The Families First Coronavirus Response Act (FFCRA or Act) was signed into law by President Trump on March 18, 2020. The new legislation addresses the growing health and economic crises and includes provisions for paid sick leave, paid family leave and refundable payroll tax credits for employers. The law allocates roughly $8 billion for coronavirus prevention, preparation and response efforts.
The Act requires employers with less than 500 employees to provide 10 days of paid sick leave plus paid FMLA leave for COVID-19 related reasons. FFCRA is expected to be in effect on April 2, 2020 through December 31, 2020, and employers must wait until the effective date to extend the new benefits to their employees in order claim the tax credits.
Here is what you need to know about what the Act includes:
Emergency Paid Sick Leave
Self-Care – For employees subject to quarantine, self-isolation or experiencing symptoms of COVID–19 and seeking a medical diagnosis. This leave is paid at the employees regular pay rate capped at $511 per day.
Family Care- For employees that have to care for someone subject to quarantine due to COVID-19 or to care for employee’s child if school or daycare provider is not available due to COVID-19. This leave is available to care for any individual subject to a quarantine or isolation order. This leave is paid at two-thirds of employees regular pay rate and capped at $200 per day.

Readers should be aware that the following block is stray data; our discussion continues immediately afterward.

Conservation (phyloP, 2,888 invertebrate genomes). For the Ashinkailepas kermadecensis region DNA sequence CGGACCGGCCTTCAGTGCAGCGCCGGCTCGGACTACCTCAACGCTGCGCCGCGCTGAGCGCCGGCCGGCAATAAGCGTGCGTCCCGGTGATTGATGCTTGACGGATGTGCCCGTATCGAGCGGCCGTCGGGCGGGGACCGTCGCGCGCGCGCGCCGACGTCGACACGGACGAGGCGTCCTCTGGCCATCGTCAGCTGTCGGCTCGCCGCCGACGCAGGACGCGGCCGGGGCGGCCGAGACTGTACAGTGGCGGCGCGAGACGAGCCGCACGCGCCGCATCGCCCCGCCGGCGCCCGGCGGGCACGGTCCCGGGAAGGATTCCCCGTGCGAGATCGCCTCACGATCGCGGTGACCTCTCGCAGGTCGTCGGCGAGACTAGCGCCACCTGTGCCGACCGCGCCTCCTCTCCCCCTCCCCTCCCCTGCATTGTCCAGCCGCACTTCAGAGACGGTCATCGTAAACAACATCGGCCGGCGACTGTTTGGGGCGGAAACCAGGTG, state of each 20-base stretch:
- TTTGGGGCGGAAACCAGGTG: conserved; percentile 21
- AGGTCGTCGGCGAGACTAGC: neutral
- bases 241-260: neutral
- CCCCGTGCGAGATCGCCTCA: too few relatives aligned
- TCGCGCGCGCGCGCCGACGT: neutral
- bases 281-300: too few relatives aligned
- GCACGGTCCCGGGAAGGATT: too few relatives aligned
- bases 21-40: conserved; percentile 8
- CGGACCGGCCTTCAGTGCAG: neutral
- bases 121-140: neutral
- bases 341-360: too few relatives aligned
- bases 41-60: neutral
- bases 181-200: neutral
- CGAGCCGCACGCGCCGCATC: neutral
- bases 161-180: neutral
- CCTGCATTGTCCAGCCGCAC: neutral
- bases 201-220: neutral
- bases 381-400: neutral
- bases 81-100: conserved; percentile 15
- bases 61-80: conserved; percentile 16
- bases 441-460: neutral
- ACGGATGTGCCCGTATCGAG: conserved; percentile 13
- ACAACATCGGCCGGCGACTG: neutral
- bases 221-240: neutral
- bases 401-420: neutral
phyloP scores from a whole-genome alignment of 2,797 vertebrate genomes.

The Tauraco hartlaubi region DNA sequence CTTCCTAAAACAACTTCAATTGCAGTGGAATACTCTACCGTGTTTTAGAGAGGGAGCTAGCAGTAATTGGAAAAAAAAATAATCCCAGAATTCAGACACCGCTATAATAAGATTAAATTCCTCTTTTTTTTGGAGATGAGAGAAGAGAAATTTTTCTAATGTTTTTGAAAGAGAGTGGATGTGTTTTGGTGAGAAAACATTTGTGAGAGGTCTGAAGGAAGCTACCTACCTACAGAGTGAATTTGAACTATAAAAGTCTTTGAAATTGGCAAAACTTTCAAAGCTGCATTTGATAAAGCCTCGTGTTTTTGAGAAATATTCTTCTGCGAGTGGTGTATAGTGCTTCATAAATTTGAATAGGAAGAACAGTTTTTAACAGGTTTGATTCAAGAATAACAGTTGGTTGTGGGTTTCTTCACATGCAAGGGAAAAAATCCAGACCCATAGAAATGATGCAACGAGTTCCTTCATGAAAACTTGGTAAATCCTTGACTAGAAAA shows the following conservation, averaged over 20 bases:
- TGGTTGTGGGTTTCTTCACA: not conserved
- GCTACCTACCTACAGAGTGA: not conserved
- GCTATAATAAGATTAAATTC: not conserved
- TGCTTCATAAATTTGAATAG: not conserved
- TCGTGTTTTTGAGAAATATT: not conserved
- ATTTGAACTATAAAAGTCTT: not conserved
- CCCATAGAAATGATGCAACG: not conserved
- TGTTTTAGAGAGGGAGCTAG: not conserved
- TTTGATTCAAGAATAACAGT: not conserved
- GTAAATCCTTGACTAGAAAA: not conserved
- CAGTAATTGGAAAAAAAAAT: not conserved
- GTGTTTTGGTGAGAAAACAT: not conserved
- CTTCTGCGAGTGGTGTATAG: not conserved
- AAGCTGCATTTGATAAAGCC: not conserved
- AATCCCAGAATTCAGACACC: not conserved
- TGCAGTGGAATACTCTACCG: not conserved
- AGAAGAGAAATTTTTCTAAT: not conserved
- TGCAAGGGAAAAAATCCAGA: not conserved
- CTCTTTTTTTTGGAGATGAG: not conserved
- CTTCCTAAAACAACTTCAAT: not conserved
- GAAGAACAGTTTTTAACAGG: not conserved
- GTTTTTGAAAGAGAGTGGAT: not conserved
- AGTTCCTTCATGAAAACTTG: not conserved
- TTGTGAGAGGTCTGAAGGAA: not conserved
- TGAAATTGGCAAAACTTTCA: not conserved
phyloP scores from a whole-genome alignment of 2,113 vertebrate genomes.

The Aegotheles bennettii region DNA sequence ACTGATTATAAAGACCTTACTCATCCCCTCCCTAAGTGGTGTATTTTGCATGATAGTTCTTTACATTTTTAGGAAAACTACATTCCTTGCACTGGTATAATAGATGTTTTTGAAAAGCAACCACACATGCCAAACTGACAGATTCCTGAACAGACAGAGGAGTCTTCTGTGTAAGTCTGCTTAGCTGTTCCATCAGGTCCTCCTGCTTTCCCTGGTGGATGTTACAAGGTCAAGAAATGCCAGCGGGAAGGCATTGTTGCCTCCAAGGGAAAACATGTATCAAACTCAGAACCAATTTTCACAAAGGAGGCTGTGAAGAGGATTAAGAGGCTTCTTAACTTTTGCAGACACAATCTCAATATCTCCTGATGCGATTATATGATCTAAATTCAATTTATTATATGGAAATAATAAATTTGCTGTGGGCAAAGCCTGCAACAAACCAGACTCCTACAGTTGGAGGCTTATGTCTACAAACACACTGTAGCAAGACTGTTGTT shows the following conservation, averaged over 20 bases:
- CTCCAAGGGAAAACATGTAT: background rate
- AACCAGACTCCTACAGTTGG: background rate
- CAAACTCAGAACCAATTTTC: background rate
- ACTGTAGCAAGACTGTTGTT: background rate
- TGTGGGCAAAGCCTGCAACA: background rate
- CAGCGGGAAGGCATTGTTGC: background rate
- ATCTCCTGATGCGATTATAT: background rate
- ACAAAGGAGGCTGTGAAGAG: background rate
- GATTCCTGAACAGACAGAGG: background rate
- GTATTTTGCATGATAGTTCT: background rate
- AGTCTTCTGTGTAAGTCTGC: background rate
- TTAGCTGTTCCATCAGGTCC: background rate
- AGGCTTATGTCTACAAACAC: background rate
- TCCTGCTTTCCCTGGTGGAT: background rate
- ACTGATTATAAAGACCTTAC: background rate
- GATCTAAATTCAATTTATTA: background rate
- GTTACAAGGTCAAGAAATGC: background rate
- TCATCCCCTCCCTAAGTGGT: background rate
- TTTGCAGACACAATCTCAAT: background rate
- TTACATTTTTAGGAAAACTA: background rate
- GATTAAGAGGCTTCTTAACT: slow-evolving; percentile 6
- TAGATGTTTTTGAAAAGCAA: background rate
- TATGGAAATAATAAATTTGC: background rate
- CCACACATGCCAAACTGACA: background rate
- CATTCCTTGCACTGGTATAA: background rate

Emergency FMLA Expansion
The FFCRA contains the “Emergency Family and Medical Leave Expansion Act” which amends the FMLA and creates a new category of public health emergency leave related to COVID- 19.
An employee is eligible for this leave if they are unable to work because of a need to care for their child whose school or daycare is unavailable due to COVID-19. Employees may take up to 12 weeks of leave for this purpose (the first two weeks fall under the Paid Sick Leave). This leave is paid at two-thirds of their regular rate of pay and is capped at $200 per day with a maximum of $10,000.
Payroll Tax Credits
Employers will receive a payroll tax credit equal to 100 percent of the cost of providing these benefits. In total, an employer may claim a credit of up to $15,110 for qualified leave wages paid to an employee. For the self-employed there will be a federal income tax credit.
Details of how to claim the credit should be issued by The Treasury Department before the end of March.
Small businesses, with fewer than 50 employees, may qualify for an exemption from the paid leave requirements if it would jeopardize the viability of the business as a going concern. Additional guidance is pending from the Department of Labor.